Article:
In the context of this study, the researcher keeps the names of participants and other personal data confidential while preparing records of interview sessions and transcribing them. In order to distinguish between participants, ID numbers are assigned to subjects, and they are used for marking records and narratives. The researcher is the only person who knows the names and contacts of subjects invited to participate in the study that are reflected in informed consent forms. This information is kept secret and secured by the researcher, and the access to the data which can be used for identifying participants is restricted.

Informed Consent

The participants’ agreement to join the study with the focus on its specific conditions and purpose is known as informed consent. Potential participants selected with the help of purposive sampling can be viewed as voluntarily deciding on being involved in the study, and informed consent forms reflect this decision (Bryman & Bell 2015). The selected respondents agreed to participate in interviews after receiving all the required information about the nature and purpose of this study by email and from the administrators cooperating with the researcher in the two hospitals. They reviewed and signed the prepared informed consent form before being invited to participate in interview sessions and answer questions. In order to guarantee that the informed consent form can be effectively used for protecting participants’ interests, some type of information should be added to this form.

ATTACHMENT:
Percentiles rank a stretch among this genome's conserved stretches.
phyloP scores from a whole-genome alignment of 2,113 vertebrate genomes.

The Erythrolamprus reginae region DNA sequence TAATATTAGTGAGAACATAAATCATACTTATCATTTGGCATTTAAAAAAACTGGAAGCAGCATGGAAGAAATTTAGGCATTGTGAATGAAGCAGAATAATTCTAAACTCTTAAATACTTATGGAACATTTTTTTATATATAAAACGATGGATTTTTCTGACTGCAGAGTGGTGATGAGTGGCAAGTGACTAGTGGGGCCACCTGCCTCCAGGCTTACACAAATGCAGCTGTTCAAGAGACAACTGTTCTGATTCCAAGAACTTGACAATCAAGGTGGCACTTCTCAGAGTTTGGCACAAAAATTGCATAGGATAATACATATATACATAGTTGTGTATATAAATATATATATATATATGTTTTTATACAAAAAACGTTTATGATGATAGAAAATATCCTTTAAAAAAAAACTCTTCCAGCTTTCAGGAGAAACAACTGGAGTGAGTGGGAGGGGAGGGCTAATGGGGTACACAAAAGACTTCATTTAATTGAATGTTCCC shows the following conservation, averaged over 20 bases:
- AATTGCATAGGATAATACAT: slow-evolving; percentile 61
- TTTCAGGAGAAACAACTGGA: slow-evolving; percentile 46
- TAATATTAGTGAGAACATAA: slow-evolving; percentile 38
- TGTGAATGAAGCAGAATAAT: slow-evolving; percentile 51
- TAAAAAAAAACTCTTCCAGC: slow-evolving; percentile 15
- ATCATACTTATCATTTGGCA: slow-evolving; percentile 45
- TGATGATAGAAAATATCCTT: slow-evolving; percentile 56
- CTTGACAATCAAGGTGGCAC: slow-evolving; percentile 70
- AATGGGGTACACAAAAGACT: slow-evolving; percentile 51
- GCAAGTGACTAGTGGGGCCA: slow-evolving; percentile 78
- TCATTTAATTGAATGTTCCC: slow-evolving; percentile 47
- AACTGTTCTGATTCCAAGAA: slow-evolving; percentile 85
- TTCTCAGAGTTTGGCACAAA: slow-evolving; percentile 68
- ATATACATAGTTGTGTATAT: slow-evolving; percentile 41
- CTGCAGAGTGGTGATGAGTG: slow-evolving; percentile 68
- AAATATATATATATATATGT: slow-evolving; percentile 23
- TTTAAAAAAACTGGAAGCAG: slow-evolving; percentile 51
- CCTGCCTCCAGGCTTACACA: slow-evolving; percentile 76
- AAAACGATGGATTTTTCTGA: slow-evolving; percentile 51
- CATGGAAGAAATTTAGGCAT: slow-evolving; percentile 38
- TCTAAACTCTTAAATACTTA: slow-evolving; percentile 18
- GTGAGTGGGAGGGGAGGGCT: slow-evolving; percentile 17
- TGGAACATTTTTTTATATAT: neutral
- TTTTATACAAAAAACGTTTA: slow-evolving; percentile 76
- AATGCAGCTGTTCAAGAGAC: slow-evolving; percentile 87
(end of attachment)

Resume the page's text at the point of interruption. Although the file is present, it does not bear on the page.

Thus, the provided informed consent forms had the following details: the study’s purpose and type, the description of collecting the information with the help of interviews and associated procedures, and the information about options for withdrawing at any stage of research. Additional details include the information about protecting participants’ confidentiality and anonymity and the statement indicating the voluntary participation in the study (Creswell & Poth 2017). It is important to note that the researcher started to conduct interviews with the invited participants only after receiving the signed informed consent forms from all subjects. As a result of applying the informed consent form, it is possible to address ethical questions while conducting the study and guarantee the protection of participants’ interests.


Overall, the study aims to address questions of both the reasons for the adoption of green supply chain management practices and ISO 9001-2015 and ISO 14001-2015 compliance and their effectiveness. As such, a mixed design in terms of both the research paradigm and the research methodology appears to be the most appropriate. With that said, it is important to note the drawbacks of the design chosen, particularly in terms of the specifics. The sample size is relatively small at only one hospital for each nation, which can exclude critical context such as the situation on the national level. Moreover, the study is characterised by its high complexity with a number of mixed approaches, which introduces the potential for bias. As such, they will be taken into consideration and addressed in later sections.


Overall, green supply chain management is a somewhat novel concept in business, especially scholarly studies regarding it. Moreover, research into it and its adoption in hospitals have been limited, as limited consideration has been given to them in the specific context. With that said, the situation is now changing, as the cases of Derindere Hospital and the Royal Melbourne Hospital have demonstrated. The methodology reflects a lack of adoption and knowledge of best practice in the theory surrounding green hospital SCM. It aims to explore the approaches the two different facilities have taken to implementing the practice and the success they have had in doing so. To that end, it collects a mixture of quantitative and qualitative data, which it will analyze separately and use to answer the research questions. All of the necessary precautions have been observed, but the study still has limitations that will be discussed in the conclusion.